Her most common crisp was apple, but we also made berry crisps, and peach cobblers from time to time. Crisps, cobblers, and brown-betties all come together so quickly and easily, the deliciousness greatly outweighs the effort required to make them, which is why they've become a serious staple of my own dessert making.

I whipped up this crisp one weekend when we some friends were dropping by, and it was gobbled up practically before I could taste it myself. It is delicious, the strawberries are sweet and soft, mellowing out the rhubarb, but allowing it to keep a slight, lovely, tartness. The crisp is lovely served on it's own, or with a scoop of vanilla ice cream. 

Strawberry Rhubarb Crisp

Fruit Filling
1 lb strawberries
1 lb rhubarb
Juice of 1/2 a lemon
2 tbsp cornstarch
2/3 C sugar

Crisp Topping
2/3 C oats
1/2 C flour
6 tbsp butter- room temperature, and cut into cubes
pinch of salt
1/2 tsp cardamom
1/2 C sugar

Preheat oven to 350F and grease a large pie pan or a 9x9" square pan.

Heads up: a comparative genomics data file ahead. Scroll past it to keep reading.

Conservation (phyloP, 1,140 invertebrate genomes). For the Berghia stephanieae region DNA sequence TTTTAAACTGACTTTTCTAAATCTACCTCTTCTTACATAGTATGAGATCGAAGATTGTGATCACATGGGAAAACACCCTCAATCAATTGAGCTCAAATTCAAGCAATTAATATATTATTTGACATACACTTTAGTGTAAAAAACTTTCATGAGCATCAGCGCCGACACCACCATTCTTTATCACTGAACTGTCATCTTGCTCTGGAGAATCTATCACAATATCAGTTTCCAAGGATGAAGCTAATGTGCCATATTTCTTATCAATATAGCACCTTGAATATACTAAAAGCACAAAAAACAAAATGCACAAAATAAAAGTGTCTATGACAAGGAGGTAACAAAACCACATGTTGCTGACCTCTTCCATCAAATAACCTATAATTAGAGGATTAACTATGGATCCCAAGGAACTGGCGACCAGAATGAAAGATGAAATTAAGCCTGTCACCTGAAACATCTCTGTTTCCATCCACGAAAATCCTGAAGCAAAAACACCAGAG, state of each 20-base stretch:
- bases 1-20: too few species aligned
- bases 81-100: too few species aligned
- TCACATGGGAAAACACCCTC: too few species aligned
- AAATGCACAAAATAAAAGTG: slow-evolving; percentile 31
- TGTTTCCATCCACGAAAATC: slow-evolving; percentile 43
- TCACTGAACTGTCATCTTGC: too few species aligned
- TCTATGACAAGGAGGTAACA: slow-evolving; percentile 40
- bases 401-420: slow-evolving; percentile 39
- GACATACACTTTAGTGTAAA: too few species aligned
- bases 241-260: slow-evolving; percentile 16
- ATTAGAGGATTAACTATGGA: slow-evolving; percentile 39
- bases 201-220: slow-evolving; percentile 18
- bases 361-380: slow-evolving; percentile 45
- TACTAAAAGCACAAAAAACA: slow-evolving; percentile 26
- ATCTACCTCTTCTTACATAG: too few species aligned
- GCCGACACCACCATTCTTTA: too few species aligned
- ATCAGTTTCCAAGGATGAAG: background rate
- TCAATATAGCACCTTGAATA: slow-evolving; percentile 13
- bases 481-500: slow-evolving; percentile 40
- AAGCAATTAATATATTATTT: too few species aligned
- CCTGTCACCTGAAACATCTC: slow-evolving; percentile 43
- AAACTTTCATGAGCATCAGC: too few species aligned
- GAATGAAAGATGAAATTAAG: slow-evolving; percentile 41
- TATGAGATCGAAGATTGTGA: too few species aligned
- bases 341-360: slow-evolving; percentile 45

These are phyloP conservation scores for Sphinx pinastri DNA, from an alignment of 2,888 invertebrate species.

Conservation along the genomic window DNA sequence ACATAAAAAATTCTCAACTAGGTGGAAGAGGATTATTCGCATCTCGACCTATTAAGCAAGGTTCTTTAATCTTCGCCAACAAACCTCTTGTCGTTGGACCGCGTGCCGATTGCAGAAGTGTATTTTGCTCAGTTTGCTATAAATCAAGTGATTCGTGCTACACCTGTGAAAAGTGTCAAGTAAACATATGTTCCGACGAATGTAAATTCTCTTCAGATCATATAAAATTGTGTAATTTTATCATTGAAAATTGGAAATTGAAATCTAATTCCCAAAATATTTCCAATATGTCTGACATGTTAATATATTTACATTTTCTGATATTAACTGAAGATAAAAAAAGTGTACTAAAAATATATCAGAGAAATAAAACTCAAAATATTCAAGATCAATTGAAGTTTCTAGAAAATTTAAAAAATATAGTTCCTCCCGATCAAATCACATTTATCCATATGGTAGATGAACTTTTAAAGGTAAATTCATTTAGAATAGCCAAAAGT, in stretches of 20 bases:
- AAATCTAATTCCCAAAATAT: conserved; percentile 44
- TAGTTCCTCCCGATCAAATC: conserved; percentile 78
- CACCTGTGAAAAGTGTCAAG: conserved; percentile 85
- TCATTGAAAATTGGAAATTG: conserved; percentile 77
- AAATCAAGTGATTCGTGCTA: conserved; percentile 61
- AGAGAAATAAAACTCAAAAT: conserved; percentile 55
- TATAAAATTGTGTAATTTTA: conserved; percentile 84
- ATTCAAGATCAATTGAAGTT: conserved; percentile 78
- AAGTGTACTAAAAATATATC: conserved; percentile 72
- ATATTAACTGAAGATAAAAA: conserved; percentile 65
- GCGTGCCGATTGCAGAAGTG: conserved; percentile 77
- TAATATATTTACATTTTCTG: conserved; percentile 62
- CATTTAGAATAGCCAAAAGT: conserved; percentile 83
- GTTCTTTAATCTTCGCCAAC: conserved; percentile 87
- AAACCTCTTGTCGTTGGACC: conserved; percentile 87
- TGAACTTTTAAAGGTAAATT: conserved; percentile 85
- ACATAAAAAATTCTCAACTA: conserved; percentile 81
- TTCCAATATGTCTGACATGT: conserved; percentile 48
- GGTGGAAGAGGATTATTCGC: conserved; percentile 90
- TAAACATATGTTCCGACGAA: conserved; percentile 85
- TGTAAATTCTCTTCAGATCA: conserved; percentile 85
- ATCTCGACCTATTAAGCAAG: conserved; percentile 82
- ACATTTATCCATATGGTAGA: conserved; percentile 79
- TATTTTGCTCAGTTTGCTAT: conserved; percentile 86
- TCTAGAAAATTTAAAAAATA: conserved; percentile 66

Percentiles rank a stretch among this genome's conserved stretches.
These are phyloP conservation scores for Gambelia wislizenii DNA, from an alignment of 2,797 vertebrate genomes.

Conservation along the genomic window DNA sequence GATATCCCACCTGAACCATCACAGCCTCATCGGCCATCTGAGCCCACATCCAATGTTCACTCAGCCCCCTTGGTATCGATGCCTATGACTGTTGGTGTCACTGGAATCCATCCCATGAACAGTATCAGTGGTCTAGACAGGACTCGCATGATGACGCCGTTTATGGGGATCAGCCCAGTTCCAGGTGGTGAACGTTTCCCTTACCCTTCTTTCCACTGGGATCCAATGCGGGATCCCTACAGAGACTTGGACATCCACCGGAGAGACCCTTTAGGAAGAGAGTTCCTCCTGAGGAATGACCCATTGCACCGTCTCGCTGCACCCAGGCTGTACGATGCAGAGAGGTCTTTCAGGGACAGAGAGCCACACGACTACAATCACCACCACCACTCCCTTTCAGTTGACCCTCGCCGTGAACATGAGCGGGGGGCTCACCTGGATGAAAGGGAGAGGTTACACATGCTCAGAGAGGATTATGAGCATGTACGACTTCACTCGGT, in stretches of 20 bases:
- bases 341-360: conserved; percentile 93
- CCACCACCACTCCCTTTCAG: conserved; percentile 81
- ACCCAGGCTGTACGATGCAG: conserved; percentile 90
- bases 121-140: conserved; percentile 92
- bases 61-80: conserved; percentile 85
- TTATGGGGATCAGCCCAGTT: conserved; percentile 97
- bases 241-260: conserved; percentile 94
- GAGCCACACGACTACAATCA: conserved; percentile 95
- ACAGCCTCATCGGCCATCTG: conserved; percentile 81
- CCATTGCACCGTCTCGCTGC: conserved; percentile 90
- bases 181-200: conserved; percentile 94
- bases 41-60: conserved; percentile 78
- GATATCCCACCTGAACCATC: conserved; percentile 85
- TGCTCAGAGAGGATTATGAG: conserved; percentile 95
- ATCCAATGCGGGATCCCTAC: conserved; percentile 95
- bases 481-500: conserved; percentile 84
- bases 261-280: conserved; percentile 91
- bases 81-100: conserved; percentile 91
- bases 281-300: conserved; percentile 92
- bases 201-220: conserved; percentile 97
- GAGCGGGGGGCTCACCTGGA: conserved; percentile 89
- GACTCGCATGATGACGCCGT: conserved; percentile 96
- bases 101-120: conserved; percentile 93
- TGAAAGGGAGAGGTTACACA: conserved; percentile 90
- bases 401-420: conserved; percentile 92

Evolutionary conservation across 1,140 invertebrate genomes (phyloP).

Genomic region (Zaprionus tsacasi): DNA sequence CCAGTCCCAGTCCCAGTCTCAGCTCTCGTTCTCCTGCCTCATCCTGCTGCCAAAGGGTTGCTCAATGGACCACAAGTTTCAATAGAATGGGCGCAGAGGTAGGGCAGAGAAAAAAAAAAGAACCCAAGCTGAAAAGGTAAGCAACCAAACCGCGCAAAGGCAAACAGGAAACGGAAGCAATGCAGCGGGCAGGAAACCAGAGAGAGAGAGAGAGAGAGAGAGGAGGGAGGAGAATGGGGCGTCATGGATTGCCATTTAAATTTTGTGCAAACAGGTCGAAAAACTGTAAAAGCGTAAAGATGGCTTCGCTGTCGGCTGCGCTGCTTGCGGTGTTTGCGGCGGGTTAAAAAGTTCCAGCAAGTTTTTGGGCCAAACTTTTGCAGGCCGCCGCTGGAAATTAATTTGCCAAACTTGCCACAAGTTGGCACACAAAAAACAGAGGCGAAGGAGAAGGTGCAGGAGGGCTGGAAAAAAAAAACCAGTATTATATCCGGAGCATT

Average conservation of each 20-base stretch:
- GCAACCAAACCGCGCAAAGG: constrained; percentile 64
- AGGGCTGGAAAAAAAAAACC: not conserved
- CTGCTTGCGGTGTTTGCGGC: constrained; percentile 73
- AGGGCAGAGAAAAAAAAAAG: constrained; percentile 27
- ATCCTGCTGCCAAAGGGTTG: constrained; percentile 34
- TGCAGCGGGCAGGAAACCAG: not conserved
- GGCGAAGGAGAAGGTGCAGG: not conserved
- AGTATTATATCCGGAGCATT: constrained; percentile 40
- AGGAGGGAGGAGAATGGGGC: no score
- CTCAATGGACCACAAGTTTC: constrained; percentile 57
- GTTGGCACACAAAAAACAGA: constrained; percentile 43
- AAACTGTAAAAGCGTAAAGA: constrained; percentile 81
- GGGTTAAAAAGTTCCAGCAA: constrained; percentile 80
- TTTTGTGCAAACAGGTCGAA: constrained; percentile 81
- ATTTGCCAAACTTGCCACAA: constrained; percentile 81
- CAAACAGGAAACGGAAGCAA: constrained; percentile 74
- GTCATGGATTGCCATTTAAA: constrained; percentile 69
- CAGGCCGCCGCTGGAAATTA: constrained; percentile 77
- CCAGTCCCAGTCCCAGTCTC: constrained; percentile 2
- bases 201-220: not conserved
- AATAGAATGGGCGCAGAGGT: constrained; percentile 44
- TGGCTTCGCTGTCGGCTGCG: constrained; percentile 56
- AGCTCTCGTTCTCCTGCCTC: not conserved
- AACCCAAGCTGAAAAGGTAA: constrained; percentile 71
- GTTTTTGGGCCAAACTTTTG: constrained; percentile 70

Chop the rhubarb into half-inch segments and place in a large bowl, remove the tops of the strawberries and quarter them, then add to the bowl. Sprinkle 1/2 C sugar over the rhubarb and strawberries, and gently mix. Set aside.

Combine the juice of 1/2 a lemon and the cornstarch and mix until smooth, pour over the berries and rhubarb, and mix gently until all fruit is coated in cornstarch mixture. Pour into the prepared pan, and spread out evenly. Set aside.

In a small mixing bowl combine the oats, flour, cardamom, pinch of salt, and 2/3 C sugar, and stir until well mixed. Add the butter, and using a pastry cutter, large fork, or your hands, work the ingredients together until they are well combined and the mixture forms many little clumps. 

Sprinkle the oat topping over the pan of strawberries and rhubarb, until well covered, then bake for 40-45 minutes, until topping is golden brown and fruit is bubbly. Allow to cool 10-15 minutes, and serve warm. Enjoy!